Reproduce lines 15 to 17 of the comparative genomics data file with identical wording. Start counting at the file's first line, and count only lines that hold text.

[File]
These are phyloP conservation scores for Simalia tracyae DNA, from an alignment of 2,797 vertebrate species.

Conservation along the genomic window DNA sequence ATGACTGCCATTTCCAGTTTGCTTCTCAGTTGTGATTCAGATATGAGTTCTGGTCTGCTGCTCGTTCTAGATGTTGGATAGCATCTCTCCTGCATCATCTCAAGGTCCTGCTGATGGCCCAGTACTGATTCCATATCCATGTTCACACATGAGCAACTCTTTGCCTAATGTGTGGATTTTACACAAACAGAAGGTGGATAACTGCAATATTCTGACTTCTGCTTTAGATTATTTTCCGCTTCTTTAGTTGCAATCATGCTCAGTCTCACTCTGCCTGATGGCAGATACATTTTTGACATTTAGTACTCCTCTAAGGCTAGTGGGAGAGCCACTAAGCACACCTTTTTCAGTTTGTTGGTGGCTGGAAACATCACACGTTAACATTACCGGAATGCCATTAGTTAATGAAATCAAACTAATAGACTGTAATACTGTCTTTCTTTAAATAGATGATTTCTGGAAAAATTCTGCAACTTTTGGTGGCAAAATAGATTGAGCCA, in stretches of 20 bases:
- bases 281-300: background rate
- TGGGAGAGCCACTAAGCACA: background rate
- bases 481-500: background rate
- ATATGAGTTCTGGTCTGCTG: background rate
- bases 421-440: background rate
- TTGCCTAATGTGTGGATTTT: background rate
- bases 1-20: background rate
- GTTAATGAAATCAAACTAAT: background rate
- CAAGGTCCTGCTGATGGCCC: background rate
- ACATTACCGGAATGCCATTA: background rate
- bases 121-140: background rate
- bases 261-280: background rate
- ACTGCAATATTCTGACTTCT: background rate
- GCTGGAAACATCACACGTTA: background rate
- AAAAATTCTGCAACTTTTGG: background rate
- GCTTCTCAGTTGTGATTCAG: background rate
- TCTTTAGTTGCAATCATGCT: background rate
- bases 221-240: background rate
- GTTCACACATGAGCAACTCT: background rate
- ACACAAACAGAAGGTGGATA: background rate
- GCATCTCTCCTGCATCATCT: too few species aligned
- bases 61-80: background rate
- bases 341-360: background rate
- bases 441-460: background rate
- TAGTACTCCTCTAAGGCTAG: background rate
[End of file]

- ACTGCAATATTCTGACTTCT: background rate
- GCTGGAAACATCACACGTTA: background rate
- AAAAATTCTGCAACTTTTGG: background rate